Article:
The Human Genetics of Night Owls and Early Birds
The Human Genetics of Night Owls and Early BirdsThe Human Genetics of Night Owls and Early Birds

The Human Genetics of Night Owls and Early Birds

When people prefer to go to bed is linked to hundreds of variations in their genes.

Jan 31, 2019
Jef Akst

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Whether you’re an early bird or a night owl is partly dependent on your genome, according to a study published this week (January 29) in Nature Communications

Scanning nearly 700,000 human genomes available through the UK Biobank and the consumer genetics testing company 23andMe and comparing the results with reported sleep preferences, an international team of researchers identified more than 350 variations associated with being a morning person. Additional analyses using the device-recorded activity patterns of more than 85,000 of these participants revealed that people who carried the most gene variants linked with being an early bird went to bed an average of 25 minutes earlier than those who carried the fewest.

The team went on to study the potential roles of these gene variants, and found that many had functions in regulating circadian rhythms. Some were active in the brain, while others were active in the retina. One of the genes participates in the body’s responses to caffeine and nicotine. But, coauthor Michael Weedon, a bioinformaticist at the University of Exeter in the UK, tells The New York Times, “the most interesting ones are the ones where we don’t know what it is.”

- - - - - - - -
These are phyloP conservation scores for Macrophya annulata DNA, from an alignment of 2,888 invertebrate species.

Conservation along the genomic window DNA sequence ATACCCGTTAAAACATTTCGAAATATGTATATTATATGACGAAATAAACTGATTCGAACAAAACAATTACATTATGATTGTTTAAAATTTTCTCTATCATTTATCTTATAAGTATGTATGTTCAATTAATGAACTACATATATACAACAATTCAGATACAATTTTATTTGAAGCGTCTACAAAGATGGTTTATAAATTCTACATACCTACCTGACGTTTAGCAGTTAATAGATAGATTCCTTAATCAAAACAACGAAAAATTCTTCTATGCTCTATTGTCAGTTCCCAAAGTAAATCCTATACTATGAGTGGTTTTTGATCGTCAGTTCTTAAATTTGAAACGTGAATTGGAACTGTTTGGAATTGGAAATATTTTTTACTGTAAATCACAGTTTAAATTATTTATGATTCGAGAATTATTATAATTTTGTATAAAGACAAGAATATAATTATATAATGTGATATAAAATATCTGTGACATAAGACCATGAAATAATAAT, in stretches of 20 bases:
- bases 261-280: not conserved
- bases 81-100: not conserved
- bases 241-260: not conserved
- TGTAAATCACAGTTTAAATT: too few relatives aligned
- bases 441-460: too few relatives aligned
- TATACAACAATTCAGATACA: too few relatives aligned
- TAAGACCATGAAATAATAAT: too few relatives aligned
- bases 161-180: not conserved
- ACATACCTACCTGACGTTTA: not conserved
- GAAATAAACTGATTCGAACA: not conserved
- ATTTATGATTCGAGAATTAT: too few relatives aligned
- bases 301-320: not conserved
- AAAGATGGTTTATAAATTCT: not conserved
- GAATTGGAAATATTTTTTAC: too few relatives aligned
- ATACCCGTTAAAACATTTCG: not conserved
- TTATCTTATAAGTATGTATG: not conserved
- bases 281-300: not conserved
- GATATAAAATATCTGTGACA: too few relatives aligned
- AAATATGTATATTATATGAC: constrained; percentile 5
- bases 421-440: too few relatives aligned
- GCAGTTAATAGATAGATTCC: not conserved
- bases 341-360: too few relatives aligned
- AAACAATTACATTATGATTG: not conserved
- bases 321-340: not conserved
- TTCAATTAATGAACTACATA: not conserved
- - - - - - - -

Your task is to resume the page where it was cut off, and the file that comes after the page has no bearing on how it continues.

The researchers found links between people’s sleep preferences, or chronotypes, and their mental health, with those who identified as morning people being less likely to report having depression or schizophrenia and reporting higher levels of general well-being. But chronotype is not a simple variable, Suzanne Hood, an assistant professor of psychology at Bishop’s University in Quebec who was not involved in the study, tells CNN, and future studies should take the nuance of the phenotype into account. “It would be interesting to follow up these findings with other kinds of methods that can track sleep variables with more precision.”